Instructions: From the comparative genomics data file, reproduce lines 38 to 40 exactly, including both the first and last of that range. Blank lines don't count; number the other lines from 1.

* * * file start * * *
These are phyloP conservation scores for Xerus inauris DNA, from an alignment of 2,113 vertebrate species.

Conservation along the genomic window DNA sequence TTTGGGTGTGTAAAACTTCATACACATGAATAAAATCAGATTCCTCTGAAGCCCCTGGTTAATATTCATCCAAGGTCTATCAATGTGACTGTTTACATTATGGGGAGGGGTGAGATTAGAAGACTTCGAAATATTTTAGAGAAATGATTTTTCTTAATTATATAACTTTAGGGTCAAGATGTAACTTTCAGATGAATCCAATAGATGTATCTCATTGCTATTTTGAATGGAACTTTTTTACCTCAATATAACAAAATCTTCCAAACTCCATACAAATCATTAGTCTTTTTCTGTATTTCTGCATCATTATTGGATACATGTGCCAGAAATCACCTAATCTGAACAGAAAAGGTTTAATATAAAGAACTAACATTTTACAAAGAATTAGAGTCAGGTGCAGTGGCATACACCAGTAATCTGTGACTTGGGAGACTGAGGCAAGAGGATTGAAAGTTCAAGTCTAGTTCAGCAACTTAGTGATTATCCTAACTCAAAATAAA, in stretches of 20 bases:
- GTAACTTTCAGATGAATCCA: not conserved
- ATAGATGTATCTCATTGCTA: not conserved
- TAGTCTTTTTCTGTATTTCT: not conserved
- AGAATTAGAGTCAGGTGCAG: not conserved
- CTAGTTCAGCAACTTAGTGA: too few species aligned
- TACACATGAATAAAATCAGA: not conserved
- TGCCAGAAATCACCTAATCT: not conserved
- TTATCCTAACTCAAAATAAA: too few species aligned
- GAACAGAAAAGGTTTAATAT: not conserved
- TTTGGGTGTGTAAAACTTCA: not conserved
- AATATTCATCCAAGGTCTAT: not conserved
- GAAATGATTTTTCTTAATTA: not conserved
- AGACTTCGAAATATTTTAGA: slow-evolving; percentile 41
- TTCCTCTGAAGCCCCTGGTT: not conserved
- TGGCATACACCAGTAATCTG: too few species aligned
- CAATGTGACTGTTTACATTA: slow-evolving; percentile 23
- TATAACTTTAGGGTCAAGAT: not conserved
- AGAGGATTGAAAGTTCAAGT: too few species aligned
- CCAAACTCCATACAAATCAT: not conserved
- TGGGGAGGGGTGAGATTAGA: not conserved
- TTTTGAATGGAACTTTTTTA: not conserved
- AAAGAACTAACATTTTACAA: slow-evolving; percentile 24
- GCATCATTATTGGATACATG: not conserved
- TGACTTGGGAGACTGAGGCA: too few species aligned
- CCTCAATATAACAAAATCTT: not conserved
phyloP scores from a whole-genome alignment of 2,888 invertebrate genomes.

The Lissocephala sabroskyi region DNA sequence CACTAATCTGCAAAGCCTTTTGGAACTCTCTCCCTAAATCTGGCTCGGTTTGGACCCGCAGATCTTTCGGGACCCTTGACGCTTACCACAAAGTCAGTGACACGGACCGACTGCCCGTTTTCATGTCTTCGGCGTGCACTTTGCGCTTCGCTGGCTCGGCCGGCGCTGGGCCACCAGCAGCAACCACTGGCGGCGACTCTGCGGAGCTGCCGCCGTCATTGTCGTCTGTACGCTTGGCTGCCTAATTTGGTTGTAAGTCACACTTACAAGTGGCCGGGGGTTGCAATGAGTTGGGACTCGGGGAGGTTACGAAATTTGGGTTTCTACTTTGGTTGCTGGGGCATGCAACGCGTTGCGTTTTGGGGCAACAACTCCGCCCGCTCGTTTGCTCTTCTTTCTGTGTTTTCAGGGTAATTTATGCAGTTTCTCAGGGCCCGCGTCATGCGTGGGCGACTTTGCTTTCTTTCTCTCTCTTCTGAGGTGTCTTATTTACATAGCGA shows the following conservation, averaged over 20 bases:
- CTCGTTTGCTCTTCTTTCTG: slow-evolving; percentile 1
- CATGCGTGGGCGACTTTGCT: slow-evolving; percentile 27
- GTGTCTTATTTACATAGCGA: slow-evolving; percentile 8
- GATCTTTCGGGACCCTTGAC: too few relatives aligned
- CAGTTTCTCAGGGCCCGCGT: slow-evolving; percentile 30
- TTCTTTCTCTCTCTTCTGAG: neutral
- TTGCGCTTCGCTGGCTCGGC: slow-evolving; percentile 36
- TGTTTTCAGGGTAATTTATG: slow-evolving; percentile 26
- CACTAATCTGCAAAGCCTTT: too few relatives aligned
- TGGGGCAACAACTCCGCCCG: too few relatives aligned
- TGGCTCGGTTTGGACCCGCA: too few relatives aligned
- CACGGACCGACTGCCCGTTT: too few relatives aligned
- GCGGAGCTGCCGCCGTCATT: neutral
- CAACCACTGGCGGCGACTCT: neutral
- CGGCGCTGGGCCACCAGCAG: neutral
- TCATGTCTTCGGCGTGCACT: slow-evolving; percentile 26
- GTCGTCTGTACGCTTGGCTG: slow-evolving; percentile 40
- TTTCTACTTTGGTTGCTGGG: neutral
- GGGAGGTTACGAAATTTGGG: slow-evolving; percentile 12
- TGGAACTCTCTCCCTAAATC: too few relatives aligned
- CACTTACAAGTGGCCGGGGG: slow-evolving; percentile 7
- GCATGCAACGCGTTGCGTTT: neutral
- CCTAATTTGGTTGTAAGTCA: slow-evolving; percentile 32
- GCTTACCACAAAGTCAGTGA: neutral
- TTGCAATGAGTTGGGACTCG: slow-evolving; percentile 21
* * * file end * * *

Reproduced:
- CACTAATCTGCAAAGCCTTT: too few relatives aligned
- TGGGGCAACAACTCCGCCCG: too few relatives aligned
- TGGCTCGGTTTGGACCCGCA: too few relatives aligned